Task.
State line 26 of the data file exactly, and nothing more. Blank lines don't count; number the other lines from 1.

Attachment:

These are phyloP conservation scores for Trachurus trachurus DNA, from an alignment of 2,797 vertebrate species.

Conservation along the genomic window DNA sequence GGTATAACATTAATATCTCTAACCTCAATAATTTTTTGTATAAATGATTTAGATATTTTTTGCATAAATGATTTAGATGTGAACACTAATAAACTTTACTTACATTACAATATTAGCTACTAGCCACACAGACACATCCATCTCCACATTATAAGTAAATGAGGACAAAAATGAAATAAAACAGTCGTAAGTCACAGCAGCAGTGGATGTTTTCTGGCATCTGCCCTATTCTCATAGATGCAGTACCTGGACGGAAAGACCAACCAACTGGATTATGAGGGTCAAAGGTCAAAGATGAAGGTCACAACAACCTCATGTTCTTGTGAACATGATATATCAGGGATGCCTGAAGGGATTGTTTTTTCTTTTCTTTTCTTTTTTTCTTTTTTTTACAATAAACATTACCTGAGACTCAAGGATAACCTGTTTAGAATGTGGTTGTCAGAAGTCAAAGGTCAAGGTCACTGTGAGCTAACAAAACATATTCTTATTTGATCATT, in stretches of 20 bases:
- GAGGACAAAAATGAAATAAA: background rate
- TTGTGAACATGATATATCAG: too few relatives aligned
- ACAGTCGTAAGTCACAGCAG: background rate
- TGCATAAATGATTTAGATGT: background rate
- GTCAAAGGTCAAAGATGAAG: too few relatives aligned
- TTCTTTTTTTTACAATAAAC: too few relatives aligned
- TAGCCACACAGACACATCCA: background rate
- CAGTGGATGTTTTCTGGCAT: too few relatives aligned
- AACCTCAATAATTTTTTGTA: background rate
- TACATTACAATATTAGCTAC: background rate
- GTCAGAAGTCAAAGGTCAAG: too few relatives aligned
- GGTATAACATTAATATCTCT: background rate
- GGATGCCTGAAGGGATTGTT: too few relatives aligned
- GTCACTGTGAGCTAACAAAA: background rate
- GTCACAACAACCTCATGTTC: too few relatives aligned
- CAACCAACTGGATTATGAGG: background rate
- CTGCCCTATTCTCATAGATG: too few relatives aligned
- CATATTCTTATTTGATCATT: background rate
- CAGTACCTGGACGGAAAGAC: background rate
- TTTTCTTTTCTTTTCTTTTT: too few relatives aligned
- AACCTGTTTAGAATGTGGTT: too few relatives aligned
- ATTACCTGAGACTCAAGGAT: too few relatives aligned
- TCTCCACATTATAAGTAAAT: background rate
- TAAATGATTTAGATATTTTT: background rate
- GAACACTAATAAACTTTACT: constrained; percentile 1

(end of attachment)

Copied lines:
- TAAATGATTTAGATATTTTT: background rate